Sadly, such ambition ended in tragedy in September 1973, when part of the Mizar’s right wing folded in just after takeoff, causing the aircraft to spiral out of control and plunge to the ground. Both its inventor, Henry Smolinski and AVE president Hal Blake, were instantly killed in the crash, putting an abrupt end to their dream.
Following the accident, decades went by with little to no development from anyone, until an eccentric inventor and flying car nut, Paul Moller, decided to take his own kick at the can in the early 1990s. The result was the Moller M400 Skycar, a wingless, quad-engined craft that resembled a spaceship rather than previous plane-like “flying cars.” Moller’s impressive prototype gathered worldwide attention, especially after making the front cover of 1991’s Popular Mechanics magazine. The future of flying cars seemed very possible.
Unfortunately, Moller’s story isn’t a positive one either. Despite much hype, including a tethered low-flying demonstration, the Skycar didn’t really prove to anyone that it could practically (and safely) fly as Moller said it would. Having no faith from the FAA and no investors, Moller finally declared bankruptcy in 2009, leaving many unanswered questions about his futuristic machine.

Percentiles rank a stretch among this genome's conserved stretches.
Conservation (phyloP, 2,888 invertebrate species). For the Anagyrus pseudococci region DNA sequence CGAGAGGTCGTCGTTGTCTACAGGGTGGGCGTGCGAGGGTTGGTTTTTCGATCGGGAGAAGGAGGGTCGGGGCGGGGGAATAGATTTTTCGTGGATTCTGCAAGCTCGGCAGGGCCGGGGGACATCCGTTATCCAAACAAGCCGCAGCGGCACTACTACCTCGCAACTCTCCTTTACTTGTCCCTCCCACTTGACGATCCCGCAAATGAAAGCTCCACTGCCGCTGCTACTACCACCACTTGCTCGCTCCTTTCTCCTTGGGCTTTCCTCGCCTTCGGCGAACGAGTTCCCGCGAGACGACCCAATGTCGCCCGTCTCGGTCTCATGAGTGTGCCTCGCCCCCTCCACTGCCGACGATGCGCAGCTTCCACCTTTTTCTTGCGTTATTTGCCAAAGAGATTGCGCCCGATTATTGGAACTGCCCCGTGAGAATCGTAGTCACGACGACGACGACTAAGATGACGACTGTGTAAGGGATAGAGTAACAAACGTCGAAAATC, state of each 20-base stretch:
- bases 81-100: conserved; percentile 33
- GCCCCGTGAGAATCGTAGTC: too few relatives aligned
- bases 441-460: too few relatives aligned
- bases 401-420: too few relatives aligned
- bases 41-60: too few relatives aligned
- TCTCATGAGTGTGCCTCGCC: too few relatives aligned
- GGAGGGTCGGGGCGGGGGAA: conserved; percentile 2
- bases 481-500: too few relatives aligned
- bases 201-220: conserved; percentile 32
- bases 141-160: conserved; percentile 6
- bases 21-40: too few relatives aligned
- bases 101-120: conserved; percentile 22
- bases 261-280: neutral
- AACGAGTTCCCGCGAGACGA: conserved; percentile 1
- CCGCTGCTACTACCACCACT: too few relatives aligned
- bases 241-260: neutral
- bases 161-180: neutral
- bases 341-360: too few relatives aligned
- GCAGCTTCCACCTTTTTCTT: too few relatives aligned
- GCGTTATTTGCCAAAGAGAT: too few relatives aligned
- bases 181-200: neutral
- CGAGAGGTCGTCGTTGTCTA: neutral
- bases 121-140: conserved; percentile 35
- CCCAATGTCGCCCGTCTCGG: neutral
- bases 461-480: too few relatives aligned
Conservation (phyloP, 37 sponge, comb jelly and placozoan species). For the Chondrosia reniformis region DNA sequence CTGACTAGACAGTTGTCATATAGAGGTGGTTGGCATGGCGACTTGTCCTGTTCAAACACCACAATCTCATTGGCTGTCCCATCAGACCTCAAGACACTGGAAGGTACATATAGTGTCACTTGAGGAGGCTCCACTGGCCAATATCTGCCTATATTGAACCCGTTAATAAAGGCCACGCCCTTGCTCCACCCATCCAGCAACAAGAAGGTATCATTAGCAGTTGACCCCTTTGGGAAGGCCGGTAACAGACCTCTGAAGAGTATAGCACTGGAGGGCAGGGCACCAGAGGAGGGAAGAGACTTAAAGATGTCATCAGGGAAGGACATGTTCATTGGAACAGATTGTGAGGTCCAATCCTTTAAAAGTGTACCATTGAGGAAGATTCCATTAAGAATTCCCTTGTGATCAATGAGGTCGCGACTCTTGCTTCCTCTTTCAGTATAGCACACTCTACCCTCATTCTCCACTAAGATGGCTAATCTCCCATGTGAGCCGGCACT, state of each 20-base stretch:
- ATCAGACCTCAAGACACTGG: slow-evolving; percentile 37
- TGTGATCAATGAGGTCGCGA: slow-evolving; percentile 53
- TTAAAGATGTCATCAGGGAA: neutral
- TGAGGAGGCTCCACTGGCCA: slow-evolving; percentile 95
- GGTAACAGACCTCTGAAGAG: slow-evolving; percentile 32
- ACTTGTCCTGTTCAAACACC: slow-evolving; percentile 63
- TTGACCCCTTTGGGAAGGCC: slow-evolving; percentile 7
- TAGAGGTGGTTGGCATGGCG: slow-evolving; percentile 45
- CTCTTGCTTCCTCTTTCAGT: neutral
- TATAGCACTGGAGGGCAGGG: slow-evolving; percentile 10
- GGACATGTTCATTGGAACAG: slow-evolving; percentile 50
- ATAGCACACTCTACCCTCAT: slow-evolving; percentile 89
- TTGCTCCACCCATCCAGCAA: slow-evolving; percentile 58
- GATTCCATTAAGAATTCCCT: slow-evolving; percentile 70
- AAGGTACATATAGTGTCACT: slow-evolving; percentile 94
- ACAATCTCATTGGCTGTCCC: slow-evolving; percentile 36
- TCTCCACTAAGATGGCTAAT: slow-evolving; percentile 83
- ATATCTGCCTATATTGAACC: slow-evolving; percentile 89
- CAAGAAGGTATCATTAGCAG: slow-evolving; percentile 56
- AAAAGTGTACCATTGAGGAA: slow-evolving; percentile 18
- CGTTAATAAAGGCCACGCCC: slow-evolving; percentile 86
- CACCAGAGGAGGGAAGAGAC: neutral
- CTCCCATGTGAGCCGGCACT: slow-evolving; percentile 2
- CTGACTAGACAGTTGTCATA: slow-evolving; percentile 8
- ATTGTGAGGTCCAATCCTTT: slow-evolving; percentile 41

In recent years, there have been multiple other attempts, with various degrees of success, including the Terrafugia (not a cool name at all for a flying car) and the Opener Blackfly… but neither are what you’d call flying cars.
At best, anything we’ve seen in the last 20 years are either stubby airplanes or fat, low-flying drones. That’s pretty damn disappointing, considering there are literally millions being invested into these bloody things. I mean, a kid and his buddies built a flying bathtub in his garage without backing from any government, or major corporation.
This, at last, brings me to Blade Runner. It was, in my opinion, the first time when flying cars were depicted in a sense that was at least believable: behold, the Spinner, as first seen in the first smog-drenched scene of the film.
Notice that there are no “skyways” filled with hundreds of thousands of these things. That’s because in the original Blade Runner (which, ironically, happens in 2019) only police and the very wealthy drive spinners. That’s relatable in today’s car world, as any new and revolutionary tech first goes in luxury and exotic cars; only later do masses get the same amenities.
In Blade Runner 2049, the Spinner is given a polished modern look, further solidifying what flying car should look like.
Let’s take a closer look at the protagonist’s personal spinner, which, by no official explanation, is a Peugeot.